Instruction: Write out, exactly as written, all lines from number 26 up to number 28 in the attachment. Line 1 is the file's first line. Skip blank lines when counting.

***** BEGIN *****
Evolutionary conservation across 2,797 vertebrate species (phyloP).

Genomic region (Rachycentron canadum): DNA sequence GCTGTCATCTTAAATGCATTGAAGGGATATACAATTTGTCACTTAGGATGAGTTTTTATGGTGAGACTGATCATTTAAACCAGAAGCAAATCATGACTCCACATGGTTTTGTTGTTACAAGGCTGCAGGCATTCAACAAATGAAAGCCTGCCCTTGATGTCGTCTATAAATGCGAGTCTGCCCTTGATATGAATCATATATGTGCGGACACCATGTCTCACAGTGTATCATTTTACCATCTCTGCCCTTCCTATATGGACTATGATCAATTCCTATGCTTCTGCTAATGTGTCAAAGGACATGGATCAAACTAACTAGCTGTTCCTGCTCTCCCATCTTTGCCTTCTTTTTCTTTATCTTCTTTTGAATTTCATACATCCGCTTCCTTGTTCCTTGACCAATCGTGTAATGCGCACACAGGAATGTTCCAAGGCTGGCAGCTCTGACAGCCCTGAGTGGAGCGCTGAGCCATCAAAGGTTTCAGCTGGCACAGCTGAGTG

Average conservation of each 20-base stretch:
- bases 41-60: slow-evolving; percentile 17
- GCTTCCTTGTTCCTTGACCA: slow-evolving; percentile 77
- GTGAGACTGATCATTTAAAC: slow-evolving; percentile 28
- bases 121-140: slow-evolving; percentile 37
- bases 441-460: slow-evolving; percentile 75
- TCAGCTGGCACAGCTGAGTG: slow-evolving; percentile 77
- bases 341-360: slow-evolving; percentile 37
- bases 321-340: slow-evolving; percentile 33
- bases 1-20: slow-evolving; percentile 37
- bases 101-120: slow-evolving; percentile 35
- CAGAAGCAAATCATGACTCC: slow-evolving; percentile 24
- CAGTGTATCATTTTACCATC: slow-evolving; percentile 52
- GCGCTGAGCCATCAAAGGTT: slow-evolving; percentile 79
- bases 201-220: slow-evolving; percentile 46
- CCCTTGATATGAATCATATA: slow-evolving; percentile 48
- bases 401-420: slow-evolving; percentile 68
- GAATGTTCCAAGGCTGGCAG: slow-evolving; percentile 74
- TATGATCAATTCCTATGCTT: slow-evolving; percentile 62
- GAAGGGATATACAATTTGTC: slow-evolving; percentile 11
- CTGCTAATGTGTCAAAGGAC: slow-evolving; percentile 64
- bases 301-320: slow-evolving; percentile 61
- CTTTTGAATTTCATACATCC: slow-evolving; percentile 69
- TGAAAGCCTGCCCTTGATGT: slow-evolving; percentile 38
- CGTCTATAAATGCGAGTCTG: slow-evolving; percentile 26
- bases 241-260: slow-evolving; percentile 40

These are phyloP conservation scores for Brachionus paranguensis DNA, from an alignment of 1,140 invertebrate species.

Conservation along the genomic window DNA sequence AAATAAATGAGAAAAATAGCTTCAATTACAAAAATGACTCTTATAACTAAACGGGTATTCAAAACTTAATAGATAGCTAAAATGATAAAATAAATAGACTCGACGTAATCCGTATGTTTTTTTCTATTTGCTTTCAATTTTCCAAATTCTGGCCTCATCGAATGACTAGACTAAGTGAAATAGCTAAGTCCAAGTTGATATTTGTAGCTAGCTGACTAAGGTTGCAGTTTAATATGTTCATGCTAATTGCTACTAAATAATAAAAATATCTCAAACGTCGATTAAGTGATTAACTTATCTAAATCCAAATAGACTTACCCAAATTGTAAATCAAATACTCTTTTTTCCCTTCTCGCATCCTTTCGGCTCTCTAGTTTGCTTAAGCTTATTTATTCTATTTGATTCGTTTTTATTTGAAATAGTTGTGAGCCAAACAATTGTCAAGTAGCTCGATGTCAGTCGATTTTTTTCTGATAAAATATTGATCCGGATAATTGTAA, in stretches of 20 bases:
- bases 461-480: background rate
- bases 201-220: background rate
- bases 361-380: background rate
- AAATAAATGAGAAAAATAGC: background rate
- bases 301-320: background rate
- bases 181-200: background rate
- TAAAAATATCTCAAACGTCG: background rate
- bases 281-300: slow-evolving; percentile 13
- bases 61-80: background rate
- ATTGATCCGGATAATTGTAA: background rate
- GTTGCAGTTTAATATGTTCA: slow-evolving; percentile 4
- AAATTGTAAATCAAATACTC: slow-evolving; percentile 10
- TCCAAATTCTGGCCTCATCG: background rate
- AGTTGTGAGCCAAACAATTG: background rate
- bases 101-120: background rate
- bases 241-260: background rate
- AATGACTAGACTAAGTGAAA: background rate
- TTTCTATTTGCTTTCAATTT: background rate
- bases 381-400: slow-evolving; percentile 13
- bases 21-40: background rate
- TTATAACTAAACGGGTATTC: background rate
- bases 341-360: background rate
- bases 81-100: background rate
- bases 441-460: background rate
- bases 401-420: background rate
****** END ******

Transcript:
- TGAAAGCCTGCCCTTGATGT: slow-evolving; percentile 38
- CGTCTATAAATGCGAGTCTG: slow-evolving; percentile 26
- bases 241-260: slow-evolving; percentile 40